Building middleware for security and safety critical systems -

Building middleware for security and safety critical systems


Whether you are designing a nuclear fusion ignition system, an advancedweapons system, an unmanned robotics vehicle or an integrated avionicssuite, safety or security critical systems typically requirecertifications thattheir software content meets all of its requirements.

Certification efforts can be risky to both cost and schedule,especially in the most important applications where the consequences offailure are unacceptably high. Certification can also be an arduoustask, often takingmore time and costing more money than the original softwaredevelopment itself. Embedded systems developers benefit from softwarearchitectures that make high levels of certification more achievable.

One such architecture, Multiple Independent Levels of Security(MILS), is intended to simplify the certification process at highlevels of assurance, making it practical and affordable. It alsoenables code and artifact reuse to leverage investment. MILS is alayering architecture with the primary goal of minimizing the amount ofcode that needs the most rigorous inspection. Its layers are theSeparation Kernel, Middleware, and Application.

MILS approach to middleware
Traditional operating system architectures have a large body of coderunning in privileged mode. Because nothing constrains the behavior ofprivileged code, it can violate the system safety and security policiessuch as data isolation and controlled information flow. Considerableeffort is required to rigorously prove all of this code is wellbehaved, that it does not violate or weaken policy enforcement. Thetime, cost, and risk of failure for this proof increases exponentiallyas the code base gets bigger and more complex.

The MILS architecture simplifies high assurance certifications bymoving system functions from the Separation Kernel layer to theMiddleware layer. The resultant Separation Kernel is significantlysmaller and simpler, much more conducive to certification at a highlevel of assurance. The increased confidence that the Separation Kernelwill always enforce the system safety and security policies correctlyreduces assurance requirement levels for the Middleware and Applicationlayers.

The MILS approach is to move as much system code as possible to theMiddleware layer where it runs in unprivileged mode. I/O services, filesystems, and communications protocol stacks are large and complex codebases. Instead of being able to violate the system policies, all ofthat code is now strictly subject to them.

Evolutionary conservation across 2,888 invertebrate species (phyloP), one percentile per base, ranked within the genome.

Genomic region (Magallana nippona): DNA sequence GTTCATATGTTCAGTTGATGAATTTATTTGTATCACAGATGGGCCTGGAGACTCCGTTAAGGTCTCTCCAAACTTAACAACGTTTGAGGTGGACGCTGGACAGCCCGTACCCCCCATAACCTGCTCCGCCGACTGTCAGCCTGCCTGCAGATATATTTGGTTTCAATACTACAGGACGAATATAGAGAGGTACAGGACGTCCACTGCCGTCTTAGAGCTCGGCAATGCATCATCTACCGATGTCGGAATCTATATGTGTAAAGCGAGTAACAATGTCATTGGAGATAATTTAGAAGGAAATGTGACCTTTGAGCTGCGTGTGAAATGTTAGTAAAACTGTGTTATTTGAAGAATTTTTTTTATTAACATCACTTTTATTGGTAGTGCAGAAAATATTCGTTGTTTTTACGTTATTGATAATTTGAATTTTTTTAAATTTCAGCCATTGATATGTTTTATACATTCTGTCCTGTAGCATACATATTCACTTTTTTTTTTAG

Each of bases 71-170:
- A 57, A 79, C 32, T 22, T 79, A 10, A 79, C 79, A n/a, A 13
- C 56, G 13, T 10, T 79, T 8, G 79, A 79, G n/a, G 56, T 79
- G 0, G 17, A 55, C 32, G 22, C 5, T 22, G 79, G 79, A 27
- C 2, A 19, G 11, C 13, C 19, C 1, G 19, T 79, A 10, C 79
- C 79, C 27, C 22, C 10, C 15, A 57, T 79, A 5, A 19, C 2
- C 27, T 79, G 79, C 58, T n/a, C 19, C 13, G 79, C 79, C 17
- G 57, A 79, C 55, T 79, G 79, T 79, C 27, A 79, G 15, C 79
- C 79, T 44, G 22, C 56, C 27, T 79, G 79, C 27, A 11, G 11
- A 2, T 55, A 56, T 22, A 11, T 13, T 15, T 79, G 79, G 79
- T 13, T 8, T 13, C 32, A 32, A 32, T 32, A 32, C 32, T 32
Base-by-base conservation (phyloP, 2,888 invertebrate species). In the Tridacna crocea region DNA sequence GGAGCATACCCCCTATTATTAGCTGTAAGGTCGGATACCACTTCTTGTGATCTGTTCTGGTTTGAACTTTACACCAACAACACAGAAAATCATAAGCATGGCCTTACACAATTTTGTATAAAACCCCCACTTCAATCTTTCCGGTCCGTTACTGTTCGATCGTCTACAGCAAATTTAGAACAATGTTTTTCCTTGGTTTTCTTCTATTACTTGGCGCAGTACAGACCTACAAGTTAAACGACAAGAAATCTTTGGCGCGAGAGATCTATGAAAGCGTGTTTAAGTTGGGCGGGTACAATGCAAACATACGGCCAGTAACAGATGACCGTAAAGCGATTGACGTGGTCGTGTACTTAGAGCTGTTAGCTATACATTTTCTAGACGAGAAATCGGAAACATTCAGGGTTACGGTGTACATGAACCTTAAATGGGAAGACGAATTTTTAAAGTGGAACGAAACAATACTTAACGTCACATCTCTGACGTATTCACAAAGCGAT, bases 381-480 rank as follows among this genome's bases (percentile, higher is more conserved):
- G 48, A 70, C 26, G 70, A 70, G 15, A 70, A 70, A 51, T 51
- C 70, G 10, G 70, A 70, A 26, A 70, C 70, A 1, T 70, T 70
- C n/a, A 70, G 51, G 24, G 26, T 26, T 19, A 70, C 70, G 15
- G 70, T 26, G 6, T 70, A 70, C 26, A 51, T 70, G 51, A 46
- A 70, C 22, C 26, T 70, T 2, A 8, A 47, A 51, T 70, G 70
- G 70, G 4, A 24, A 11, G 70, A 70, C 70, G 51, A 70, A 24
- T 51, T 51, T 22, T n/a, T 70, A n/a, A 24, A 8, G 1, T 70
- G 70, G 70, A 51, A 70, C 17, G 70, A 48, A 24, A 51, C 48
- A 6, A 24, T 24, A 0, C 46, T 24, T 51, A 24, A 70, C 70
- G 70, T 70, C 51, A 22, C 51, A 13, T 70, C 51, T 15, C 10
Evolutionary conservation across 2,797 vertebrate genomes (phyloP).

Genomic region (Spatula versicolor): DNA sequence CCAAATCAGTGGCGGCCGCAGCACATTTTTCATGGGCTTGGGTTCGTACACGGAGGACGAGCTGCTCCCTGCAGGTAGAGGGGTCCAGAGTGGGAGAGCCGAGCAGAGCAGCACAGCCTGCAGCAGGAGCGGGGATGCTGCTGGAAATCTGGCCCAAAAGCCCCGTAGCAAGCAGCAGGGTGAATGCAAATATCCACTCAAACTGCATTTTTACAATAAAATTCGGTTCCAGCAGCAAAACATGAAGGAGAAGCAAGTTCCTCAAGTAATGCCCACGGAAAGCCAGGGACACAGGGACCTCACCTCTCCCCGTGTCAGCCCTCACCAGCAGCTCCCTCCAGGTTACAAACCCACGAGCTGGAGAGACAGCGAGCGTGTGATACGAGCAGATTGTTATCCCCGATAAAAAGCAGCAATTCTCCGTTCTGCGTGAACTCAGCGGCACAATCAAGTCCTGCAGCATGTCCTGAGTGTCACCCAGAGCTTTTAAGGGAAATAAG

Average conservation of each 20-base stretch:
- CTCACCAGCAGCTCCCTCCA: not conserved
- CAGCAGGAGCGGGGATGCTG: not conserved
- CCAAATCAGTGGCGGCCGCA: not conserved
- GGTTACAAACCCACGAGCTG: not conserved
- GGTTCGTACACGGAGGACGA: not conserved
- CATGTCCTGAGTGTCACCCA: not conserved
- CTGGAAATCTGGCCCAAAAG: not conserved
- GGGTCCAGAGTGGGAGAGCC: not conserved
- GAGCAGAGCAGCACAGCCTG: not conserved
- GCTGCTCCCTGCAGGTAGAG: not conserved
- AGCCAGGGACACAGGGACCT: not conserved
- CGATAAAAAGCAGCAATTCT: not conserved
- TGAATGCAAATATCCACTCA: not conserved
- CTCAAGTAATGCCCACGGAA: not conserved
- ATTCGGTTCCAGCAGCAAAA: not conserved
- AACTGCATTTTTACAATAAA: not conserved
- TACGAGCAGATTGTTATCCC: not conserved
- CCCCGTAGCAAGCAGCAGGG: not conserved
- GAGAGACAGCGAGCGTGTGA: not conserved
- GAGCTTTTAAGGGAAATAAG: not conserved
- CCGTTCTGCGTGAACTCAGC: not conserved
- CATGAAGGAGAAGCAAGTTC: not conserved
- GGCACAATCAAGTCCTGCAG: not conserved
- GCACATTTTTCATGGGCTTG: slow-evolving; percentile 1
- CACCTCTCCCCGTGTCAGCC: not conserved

Because of this fundamental difference, a basic to moderate level ofrigor of inspection for that code is now appropriate. Basic to moderatelevel code evaluations are achievable, practical, and affordable forlarge code bases and have been done many times. MILS Middleware,typically linked with the applications that it supports, can be groupedinto three general categories: System Services, the PartitioningCommunications System, and Network Middleware.

System services as middleware
Embedded application developers are accustomed to using a full-featuredreal-time operating system (RTOS). Most of the code in an RTOSimplements the complex services described above. The MILS SeparationKernel has a sparse application programming interface (API); it doesvery few things but it does them very well.

An effective way to bridge this gap is to port an entire RTOS, afamiliar environment friendly to the application developer, to run asMiddleware in a user mode MILS partition. Although it may be perceivedas a signifi- cant engineering task, the path to this transition issurprisingly straightforward.

One of the key objectives for any commercial RTOS is portability toa wide range of processors. For this reason, RTOS code is written tothe greatest extent possible in a processor independent manner.Processor-independent implementation mandates the RTOS designer tominimize the number of operations requiring privileged instructionsbecause privileged instructions are processor specific. The bulk ofRTOS code maintains control blocks, manipulates queues, executesscheduling algorithms, and performs services as requested.